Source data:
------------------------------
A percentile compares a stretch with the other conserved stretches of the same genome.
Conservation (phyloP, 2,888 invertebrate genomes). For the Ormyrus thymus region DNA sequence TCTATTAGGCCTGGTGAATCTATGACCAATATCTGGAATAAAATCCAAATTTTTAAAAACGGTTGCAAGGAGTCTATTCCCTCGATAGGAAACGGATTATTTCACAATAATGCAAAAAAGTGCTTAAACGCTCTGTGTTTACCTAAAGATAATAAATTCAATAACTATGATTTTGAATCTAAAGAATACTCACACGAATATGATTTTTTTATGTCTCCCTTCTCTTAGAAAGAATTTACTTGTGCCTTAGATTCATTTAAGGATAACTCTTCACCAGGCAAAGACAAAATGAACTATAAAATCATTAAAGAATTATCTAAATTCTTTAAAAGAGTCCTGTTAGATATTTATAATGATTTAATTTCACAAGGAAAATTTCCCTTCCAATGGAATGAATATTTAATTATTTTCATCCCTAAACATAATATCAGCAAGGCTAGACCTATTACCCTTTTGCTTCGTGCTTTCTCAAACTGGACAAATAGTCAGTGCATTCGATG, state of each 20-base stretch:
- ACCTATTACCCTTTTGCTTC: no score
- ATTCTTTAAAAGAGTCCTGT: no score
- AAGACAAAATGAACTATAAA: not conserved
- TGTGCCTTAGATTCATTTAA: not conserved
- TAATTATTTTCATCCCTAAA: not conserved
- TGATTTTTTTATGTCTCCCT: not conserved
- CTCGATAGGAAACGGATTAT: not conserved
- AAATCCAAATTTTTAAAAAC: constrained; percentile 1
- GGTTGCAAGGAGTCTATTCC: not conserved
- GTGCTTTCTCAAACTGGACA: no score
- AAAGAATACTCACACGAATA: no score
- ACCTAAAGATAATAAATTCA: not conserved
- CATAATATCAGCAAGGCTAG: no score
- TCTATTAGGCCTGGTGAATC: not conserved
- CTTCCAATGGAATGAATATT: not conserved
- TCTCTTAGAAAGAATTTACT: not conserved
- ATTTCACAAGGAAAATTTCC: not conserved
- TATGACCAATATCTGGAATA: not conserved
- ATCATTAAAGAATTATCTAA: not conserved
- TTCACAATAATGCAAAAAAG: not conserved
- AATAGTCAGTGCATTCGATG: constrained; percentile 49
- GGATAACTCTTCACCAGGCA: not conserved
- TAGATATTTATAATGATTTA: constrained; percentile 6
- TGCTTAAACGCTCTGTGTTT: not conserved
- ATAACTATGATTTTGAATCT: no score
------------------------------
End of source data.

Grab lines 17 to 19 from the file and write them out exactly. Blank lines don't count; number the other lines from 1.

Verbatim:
- CTTCCAATGGAATGAATATT: not conserved
- TCTCTTAGAAAGAATTTACT: not conserved
- ATTTCACAAGGAAAATTTCC: not conserved